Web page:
Lack of Association of Household Income and Acute Gastroenteritis Disease Severity in Young Children: A Cohort Study



      To determine if low household income is associated with disease severity following emergency department (ED) discharge in children with acute gastroenteritis (AGE).


      We conducted a secondary analysis employing data collected in 10 US-based tertiary-care, pediatric EDs between 2014 and 2017. Participants were aged 3 to 48 months and presented for care due to AGE. Income status was defined based on 1) home ZIP Code median annual home income and 2) percentage of home ZIP Code households below the poverty threshold. The primary outcome was moderate-to-severe AGE, defined by a post-ED visit Modified Vesikari Scale (MVS) score ≥9. Secondary outcomes included in-person revisits, revisits with intravenous rehydration, hospitalization, and etiologic pathogens.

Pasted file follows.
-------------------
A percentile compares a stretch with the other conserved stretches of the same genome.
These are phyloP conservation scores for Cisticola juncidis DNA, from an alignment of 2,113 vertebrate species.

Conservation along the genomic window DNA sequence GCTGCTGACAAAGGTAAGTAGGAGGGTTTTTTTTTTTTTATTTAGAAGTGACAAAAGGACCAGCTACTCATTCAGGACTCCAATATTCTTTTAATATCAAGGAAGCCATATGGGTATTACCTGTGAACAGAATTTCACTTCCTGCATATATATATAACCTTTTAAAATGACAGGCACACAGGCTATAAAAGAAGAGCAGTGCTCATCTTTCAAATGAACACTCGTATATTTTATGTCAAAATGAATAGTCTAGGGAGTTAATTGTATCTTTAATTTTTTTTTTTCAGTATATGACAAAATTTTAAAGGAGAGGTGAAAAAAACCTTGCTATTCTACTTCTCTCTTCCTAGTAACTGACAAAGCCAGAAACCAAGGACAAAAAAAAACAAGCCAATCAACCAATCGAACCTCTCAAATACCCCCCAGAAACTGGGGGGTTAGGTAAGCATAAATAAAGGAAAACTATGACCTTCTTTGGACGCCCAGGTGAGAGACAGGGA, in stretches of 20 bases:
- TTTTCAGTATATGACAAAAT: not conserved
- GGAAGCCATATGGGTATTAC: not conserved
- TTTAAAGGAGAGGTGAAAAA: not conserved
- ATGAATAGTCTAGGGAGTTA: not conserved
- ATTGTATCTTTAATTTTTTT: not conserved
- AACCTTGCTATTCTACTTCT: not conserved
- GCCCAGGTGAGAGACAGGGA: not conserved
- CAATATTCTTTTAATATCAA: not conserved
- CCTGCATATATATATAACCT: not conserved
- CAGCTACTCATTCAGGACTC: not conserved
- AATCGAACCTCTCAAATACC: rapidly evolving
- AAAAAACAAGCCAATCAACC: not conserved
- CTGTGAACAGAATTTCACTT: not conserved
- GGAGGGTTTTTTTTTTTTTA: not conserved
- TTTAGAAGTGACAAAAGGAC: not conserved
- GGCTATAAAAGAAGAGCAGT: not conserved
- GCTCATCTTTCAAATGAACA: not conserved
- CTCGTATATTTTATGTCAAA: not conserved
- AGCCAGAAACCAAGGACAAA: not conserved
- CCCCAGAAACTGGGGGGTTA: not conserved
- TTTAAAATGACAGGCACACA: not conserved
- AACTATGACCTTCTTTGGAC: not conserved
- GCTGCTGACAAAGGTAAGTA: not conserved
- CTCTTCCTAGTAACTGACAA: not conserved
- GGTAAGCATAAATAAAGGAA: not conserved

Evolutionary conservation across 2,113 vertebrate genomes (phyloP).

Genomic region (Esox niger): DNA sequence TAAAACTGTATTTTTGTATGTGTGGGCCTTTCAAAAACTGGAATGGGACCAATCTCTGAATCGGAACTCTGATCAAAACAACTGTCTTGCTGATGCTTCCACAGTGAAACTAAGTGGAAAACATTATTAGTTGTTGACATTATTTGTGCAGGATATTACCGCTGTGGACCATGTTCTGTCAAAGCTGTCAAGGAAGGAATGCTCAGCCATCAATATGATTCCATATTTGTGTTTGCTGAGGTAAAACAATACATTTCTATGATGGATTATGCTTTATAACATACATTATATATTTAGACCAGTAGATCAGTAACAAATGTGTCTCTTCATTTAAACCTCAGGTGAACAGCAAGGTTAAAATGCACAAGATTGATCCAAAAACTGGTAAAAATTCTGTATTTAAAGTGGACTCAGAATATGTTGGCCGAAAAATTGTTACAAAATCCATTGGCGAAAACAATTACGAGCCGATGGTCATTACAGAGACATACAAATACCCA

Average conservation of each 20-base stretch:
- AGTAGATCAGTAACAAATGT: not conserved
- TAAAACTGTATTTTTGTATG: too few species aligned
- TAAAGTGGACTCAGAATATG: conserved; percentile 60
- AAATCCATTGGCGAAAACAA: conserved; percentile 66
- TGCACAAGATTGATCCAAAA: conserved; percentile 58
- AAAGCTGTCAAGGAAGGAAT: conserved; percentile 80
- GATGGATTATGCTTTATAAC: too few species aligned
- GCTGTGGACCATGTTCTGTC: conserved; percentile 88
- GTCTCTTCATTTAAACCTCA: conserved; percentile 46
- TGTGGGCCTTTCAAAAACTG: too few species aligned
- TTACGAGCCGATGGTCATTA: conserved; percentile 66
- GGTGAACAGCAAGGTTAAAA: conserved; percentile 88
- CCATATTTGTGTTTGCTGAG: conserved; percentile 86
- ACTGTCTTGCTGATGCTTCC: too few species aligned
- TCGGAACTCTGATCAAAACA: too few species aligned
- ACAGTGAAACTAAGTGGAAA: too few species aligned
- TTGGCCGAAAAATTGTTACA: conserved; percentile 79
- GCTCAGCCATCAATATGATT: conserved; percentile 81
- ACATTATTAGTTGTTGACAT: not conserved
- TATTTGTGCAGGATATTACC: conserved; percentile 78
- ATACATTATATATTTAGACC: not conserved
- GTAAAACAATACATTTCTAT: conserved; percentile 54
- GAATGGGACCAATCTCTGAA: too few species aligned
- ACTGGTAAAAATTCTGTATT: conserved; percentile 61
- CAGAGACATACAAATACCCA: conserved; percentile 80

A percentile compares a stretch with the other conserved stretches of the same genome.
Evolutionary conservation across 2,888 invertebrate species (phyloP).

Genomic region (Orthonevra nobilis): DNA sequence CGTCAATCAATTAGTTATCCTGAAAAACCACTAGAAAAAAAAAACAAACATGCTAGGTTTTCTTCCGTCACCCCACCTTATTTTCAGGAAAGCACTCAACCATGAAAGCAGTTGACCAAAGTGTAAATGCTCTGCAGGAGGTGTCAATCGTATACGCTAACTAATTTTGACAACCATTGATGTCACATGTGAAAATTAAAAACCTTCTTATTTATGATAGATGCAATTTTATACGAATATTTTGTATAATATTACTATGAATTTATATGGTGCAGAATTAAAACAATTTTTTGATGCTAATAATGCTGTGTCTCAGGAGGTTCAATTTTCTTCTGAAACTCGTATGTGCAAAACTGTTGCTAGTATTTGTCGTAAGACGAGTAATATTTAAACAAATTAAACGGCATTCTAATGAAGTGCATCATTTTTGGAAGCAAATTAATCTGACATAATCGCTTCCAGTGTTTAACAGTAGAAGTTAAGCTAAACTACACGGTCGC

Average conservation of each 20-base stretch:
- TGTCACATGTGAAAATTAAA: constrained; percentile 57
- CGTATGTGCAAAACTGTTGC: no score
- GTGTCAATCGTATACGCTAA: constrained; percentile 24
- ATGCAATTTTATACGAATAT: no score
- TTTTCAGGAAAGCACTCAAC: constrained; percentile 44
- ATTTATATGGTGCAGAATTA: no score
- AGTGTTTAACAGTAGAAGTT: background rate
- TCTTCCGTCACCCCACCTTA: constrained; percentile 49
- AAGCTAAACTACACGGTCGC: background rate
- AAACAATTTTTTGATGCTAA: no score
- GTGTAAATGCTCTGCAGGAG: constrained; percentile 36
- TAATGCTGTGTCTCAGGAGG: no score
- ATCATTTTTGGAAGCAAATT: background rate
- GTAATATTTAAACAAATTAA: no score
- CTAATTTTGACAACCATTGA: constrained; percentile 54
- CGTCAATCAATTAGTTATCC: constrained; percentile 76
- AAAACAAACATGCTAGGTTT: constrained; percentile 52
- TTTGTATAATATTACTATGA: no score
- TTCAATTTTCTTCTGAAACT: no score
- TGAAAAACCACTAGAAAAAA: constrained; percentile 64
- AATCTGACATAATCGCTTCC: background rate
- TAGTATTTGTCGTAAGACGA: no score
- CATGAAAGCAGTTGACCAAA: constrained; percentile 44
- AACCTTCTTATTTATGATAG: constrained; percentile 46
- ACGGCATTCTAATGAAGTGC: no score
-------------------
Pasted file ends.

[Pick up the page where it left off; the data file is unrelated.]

About 943 (97%) participants with a median age of 17 months (interquartile range 10, 28) completed follow-up. Post-ED visit MVS scores were lower for the lowest household income group (adjusted: -0.60; 95% confidence interval [CI]: -1.13, -0.07). Odds of experiencing an MVS score ≥9 did not differ between groups (adjusted odds ratio: 0.91; 95% CI: 0.54, 1.52). No difference in the post-ED visit MVS score or the proportion of participants with scores ≥9 was observed using the national poverty threshold definition. For both income definitions, there were no differences in terms of revisits following discharge, hospitalizations, and intravenous rehydration. Bacterial enteropathogens were more commonly identified in the lowest socioeconomic group using both definitions.


      Lower household income was not associated with increased disease severity or resource use. Economic disparities do not appear to result in differences in the disease course of children with AGE seeking ED care.


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